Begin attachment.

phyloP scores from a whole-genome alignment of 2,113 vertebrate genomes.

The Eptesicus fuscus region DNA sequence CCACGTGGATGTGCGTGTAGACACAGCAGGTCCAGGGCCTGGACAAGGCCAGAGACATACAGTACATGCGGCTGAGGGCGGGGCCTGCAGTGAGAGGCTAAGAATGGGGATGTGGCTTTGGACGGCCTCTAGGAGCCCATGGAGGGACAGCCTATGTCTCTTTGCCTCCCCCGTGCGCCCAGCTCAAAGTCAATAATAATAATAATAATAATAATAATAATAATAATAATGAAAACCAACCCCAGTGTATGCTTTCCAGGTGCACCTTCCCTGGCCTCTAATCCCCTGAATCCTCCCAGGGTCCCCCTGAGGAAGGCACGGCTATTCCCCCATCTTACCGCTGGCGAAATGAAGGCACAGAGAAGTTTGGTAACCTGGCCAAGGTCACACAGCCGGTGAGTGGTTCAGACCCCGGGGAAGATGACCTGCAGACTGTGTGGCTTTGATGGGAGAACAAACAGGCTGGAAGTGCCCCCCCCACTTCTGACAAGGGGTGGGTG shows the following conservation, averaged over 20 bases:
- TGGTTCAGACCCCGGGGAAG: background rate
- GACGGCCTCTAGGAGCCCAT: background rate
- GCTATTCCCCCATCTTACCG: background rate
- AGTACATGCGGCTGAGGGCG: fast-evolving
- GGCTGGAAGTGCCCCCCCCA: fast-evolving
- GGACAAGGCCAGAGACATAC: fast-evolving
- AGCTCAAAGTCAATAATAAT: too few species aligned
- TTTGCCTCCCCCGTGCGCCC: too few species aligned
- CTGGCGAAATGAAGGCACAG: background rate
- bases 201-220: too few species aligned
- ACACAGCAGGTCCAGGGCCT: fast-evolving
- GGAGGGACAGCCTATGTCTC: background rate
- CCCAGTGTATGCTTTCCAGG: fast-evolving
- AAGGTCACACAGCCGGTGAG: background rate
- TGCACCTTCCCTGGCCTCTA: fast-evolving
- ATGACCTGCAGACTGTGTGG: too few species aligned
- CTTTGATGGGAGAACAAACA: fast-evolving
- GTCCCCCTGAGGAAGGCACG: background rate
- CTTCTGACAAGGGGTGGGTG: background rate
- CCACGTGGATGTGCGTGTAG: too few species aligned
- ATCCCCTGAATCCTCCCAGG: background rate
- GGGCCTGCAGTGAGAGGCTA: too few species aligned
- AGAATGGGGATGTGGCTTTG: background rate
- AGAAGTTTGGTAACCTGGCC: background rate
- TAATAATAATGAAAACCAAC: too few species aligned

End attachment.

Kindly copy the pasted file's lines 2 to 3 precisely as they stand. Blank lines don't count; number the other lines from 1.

The Eptesicus fuscus region DNA sequence CCACGTGGATGTGCGTGTAGACACAGCAGGTCCAGGGCCTGGACAAGGCCAGAGACATACAGTACATGCGGCTGAGGGCGGGGCCTGCAGTGAGAGGCTAAGAATGGGGATGTGGCTTTGGACGGCCTCTAGGAGCCCATGGAGGGACAGCCTATGTCTCTTTGCCTCCCCCGTGCGCCCAGCTCAAAGTCAATAATAATAATAATAATAATAATAATAATAATAATAATGAAAACCAACCCCAGTGTATGCTTTCCAGGTGCACCTTCCCTGGCCTCTAATCCCCTGAATCCTCCCAGGGTCCCCCTGAGGAAGGCACGGCTATTCCCCCATCTTACCGCTGGCGAAATGAAGGCACAGAGAAGTTTGGTAACCTGGCCAAGGTCACACAGCCGGTGAGTGGTTCAGACCCCGGGGAAGATGACCTGCAGACTGTGTGGCTTTGATGGGAGAACAAACAGGCTGGAAGTGCCCCCCCCACTTCTGACAAGGGGTGGGTG shows the following conservation, averaged over 20 bases:
- TGGTTCAGACCCCGGGGAAG: background rate